Page:Frederic Shoberl - Persia.djvu/152

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iron pot with live charcoal, and as an opposite pendant we see a large leather bottle, holding water-fire and water being essentials to the enjoyment of the kallioun. The attendant must be ready to serve the kallioun instantly at the call of the master. Some use the common wooden tubes; but others, more luxurious, have one that is pliable, winding like a snake several feet in length. It is attached to the conducting tube, which being held by the servant, enables him to attend in his duty and yet keep a respectful distance in his master's rear. The opposite plate represents a grandee smoking on horseback, and attended by a servant on foot.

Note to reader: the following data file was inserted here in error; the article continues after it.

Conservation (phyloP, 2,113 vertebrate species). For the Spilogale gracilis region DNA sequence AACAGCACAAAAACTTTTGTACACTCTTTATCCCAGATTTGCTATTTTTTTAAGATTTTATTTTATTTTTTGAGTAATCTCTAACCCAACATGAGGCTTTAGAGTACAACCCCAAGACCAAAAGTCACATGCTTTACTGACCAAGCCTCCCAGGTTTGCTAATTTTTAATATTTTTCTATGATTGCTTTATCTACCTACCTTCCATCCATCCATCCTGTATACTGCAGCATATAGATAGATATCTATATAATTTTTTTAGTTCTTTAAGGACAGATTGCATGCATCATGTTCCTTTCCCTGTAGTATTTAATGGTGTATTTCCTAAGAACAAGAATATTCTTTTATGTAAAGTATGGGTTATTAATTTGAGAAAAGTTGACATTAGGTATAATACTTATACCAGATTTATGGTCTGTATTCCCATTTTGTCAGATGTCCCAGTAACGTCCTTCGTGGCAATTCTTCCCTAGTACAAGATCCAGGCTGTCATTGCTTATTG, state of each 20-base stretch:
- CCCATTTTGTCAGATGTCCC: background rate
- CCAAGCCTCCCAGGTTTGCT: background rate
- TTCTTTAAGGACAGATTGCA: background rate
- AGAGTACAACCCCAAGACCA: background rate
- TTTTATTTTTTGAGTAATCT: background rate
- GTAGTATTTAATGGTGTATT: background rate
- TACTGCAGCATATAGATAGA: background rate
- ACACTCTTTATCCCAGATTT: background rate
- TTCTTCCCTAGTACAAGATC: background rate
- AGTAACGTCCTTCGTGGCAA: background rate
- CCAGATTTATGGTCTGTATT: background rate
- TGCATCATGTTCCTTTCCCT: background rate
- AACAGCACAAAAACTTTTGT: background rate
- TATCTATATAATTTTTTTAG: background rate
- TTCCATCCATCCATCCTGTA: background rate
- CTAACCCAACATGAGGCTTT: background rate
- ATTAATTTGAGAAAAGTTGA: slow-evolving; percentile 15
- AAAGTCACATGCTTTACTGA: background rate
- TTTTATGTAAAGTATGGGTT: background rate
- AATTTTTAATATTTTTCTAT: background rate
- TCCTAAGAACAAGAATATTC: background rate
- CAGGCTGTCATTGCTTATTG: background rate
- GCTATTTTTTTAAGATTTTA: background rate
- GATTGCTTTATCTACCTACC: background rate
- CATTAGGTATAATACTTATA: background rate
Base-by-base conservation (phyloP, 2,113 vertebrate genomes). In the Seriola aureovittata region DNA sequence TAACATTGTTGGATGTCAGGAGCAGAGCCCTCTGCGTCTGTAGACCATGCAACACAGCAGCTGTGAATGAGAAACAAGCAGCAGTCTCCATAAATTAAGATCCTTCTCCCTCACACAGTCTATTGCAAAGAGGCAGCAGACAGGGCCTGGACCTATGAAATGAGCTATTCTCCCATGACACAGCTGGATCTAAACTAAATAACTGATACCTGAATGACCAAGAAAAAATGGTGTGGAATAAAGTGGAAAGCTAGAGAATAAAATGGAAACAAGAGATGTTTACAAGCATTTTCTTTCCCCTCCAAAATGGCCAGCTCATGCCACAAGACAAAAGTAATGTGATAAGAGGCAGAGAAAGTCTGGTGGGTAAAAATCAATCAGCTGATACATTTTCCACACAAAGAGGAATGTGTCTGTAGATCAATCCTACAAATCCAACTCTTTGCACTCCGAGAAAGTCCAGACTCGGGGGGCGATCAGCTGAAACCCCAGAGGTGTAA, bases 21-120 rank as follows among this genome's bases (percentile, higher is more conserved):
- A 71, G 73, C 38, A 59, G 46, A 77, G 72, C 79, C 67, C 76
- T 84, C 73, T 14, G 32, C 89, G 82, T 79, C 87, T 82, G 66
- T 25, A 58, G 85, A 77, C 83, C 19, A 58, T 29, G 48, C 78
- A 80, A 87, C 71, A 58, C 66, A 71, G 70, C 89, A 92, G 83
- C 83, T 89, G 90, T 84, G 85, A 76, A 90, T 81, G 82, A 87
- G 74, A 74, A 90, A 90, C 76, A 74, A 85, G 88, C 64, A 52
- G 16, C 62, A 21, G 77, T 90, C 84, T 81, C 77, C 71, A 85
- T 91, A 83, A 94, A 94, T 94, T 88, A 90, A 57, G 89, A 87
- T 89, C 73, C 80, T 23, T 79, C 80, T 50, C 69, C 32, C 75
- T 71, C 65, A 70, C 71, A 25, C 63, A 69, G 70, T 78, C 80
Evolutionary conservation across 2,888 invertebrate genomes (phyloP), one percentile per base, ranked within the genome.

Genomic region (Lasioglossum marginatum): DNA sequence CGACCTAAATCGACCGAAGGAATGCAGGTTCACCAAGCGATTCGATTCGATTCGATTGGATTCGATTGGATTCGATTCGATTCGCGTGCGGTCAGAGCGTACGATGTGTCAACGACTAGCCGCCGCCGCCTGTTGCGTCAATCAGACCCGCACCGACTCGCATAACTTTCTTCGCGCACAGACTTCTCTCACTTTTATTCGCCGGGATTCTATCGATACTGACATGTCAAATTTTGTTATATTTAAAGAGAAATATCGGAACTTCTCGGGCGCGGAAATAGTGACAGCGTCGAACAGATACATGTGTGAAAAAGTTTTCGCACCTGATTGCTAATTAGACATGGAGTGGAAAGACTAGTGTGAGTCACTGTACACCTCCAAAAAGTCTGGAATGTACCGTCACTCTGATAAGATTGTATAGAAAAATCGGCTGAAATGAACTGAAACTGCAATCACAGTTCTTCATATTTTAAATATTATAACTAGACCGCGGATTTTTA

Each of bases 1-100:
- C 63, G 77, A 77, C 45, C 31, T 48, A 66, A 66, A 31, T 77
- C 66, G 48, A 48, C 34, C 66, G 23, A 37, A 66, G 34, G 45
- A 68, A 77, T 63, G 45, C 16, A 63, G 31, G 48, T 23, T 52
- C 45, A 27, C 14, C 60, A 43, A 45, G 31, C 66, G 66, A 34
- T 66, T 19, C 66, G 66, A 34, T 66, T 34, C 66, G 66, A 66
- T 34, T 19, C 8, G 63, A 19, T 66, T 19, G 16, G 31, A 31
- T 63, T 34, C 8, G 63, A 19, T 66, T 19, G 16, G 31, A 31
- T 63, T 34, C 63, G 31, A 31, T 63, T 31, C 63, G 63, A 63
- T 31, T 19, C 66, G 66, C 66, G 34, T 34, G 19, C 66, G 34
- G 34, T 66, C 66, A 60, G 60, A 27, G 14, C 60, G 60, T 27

It cannot be denied, that the incessant use of tobacco renders the people of the East thin and emaciated: this they themselves admit; but the power of habit is stronger than regard for their health. Abbas the Great was desirous of correcting this pernicious custom. One gala-day, he provided pipes ready filled, and ordered them to be handed to the courtiers. From time to time the king inquired how they liked this new sort of tobacco, which, he said, had been sent to him by one of his ministers. They all declared that it was excellent. At length he put the same question to the chief officer of his guards, a man bred in camps, and who was unaccustomed to the polite but frequently false language of courts. "Sire," replied the officer, "I swear by your head that it smells like dung."—" Cursed be the drug," cried Abbas, turning to his courtiers, "which cannot be distinguished from horse-dung" It was in fact that substance, dried and broken small, with which he had caused the pipes to be filled. The use of wine, it is well known, is forbidden by the Mahometan religion. In spite of the prohibition, many of the Persian monarchs of the Sofy dynasty, as Abbas II. and Sefy III. did not scruple to drink wine in public, even to intoxication, in which state they committed the most atrocious excesses. Chardin speaks of a visit to the former of these sovereigns, who, every night on returning home from the palace, looked at himself in the glass with surprise, and felt his head with his hands to make sure that it was still on his shoulders. One evening, his forebodings were realized, for it was no longer in its place. The reigning family of the Cadjars, however, are strict observers of this point of the law of Mahomet, which they enforce both by precept and example. Kotzebue relates an adventure of a khan at Teheran, who was so lax in his observance of it, that his conduct reached the ears of the king. His majesty at first reproved him in strong terms for his immorality, but as this had no effect, he commanded the khan to continue drinking. This order the latter so faithfully obeyed, that he remained in a state of